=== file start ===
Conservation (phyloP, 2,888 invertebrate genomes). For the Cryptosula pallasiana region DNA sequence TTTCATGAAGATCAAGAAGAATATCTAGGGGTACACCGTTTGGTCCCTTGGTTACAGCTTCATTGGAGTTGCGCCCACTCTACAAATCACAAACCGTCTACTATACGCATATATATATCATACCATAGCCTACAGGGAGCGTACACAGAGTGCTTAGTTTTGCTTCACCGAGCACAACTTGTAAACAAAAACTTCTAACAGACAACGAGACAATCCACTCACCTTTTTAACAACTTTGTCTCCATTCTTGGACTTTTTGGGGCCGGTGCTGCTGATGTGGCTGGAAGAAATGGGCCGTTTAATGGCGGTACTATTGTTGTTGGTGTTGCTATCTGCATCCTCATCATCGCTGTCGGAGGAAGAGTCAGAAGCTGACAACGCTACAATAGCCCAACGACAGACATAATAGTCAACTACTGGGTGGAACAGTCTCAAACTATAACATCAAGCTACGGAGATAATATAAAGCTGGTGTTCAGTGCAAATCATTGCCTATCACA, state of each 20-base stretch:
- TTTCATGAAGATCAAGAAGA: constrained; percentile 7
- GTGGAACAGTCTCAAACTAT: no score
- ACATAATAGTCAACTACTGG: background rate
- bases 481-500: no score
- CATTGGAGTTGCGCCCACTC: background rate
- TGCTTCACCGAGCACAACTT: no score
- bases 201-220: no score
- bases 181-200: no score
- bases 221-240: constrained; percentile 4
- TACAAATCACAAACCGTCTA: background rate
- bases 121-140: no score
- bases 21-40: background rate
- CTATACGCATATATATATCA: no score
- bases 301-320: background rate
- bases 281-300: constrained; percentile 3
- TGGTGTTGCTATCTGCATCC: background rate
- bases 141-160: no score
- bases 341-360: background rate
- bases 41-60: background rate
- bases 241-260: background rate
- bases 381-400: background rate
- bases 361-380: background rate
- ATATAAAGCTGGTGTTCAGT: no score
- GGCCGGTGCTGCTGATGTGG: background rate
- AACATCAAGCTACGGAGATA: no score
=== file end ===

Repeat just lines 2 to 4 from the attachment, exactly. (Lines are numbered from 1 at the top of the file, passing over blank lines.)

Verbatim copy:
- TTTCATGAAGATCAAGAAGA: constrained; percentile 7
- GTGGAACAGTCTCAAACTAT: no score
- ACATAATAGTCAACTACTGG: background rate